The point of the bigger sensor was greater quality, which didn't happen. The quality of the Casio 1000 from 3-1/2 years ago was as good, and it was half the size of the LX3.
You keep comparing your LX3 to this Casio and the TZ5. I've already stated that I feel the TZ5's IQ is inferior and some of the people on LL who replied to your posts seem to share this opinion. The Casio I haven't seen but I don't see you giving any other examples. Perhaps the quality of the Casio you keep referring to is an indication of what can be done rather than and indication of the true capabilities of the digital camera industry. You've said it yourself, Panasonic has chosen not to design to design the best camera they can. Why they choose to this and who they listen to is irrelevant. They've produced a camera and all we have to do is decide if we want to pay for it or not.
So many people have *not* asked for wider lenses, just those forum owners at Dpreview and Cameralabs.
I don't know exactly what the other forums or the unrepresented majority of photographers are saying and I'm not going to try to speak for them. All I'll say is that you're the first person who's disagreed with this whole concept. The TZ5 vs the LX3 isn't exactly a fair comparison, they are aimed at completely different users with different priorities and wants. A comparison between the LX3 and the LX2 it replaces is more appropriate IMO.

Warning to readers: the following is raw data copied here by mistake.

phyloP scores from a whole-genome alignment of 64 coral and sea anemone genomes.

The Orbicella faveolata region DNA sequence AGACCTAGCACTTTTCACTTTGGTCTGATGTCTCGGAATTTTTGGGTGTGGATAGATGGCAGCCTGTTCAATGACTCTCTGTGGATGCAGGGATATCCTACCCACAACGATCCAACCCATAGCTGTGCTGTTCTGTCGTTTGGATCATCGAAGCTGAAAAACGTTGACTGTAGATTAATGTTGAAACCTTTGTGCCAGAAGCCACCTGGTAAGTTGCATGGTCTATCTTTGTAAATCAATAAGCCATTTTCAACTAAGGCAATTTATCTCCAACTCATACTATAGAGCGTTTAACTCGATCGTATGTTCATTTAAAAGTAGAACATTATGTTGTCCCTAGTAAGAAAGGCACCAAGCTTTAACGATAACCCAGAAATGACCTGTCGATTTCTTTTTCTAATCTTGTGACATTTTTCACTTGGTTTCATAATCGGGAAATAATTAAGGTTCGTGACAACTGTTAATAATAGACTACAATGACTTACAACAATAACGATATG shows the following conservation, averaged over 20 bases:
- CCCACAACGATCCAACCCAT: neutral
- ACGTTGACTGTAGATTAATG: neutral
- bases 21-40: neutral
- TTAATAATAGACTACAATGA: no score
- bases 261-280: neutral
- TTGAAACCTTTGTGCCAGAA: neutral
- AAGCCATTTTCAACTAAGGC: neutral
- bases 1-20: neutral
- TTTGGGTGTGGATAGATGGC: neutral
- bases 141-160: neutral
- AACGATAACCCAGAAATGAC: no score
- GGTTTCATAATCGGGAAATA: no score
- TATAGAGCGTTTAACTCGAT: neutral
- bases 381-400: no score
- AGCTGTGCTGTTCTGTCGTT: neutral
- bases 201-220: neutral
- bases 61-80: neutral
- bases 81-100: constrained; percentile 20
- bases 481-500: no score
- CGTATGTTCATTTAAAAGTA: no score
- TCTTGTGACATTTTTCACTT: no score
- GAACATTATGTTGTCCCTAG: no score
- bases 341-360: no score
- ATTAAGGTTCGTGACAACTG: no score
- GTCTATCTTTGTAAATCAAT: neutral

You can crop an image taken at a wider focal length but you can't do the reverse to a shot taken zoomed-in. Even more feasible if you don't plan to use the full resolution of the camera.
I doubt you will find what you are looking for in a compact any time soon. The Micro 4/3rds system seems to do what you ask without needing to bother with pixel densities because it is in a completely different league, with a comfortably higher level of noise performance and DR even with +/- 5mp to the current resolution. I am interested to know what you think about those cameras?
Don't forget the micro-lens design! More refined designs can eliminate the side-effects of the wasted space between pixels as Canon and their 5dMkII have shown us.